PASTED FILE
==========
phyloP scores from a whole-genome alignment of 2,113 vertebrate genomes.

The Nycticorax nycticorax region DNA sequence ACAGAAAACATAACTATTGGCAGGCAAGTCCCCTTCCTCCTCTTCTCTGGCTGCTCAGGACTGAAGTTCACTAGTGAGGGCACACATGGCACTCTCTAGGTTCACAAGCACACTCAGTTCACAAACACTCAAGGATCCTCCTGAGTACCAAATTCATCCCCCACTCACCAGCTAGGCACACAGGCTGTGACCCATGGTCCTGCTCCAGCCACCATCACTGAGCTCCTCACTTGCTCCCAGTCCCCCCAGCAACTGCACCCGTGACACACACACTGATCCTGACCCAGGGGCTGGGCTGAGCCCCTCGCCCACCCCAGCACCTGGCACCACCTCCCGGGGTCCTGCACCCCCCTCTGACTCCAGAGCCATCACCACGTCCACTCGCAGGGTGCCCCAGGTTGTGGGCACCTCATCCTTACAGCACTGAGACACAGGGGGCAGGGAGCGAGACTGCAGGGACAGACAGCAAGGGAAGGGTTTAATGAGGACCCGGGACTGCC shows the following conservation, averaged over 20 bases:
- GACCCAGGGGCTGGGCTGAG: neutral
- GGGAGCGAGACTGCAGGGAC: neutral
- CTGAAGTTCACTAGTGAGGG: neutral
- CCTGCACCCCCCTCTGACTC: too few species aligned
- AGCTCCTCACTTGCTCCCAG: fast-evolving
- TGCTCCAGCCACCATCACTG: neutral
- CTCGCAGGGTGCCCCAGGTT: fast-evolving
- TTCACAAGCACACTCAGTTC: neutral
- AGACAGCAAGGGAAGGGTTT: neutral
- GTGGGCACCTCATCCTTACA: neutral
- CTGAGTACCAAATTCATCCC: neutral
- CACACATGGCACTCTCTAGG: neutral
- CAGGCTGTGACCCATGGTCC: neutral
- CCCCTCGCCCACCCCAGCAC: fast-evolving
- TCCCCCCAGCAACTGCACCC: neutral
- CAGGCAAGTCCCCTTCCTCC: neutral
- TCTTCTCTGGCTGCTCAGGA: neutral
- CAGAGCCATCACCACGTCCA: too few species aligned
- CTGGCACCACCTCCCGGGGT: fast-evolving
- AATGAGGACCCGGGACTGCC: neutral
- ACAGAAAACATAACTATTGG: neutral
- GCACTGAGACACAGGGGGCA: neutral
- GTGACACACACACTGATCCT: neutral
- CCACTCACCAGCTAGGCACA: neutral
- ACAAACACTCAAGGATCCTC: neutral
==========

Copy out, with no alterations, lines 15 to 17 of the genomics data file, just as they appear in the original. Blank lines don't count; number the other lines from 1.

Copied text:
- CAGGCTGTGACCCATGGTCC: neutral
- CCCCTCGCCCACCCCAGCAC: fast-evolving
- TCCCCCCAGCAACTGCACCC: neutral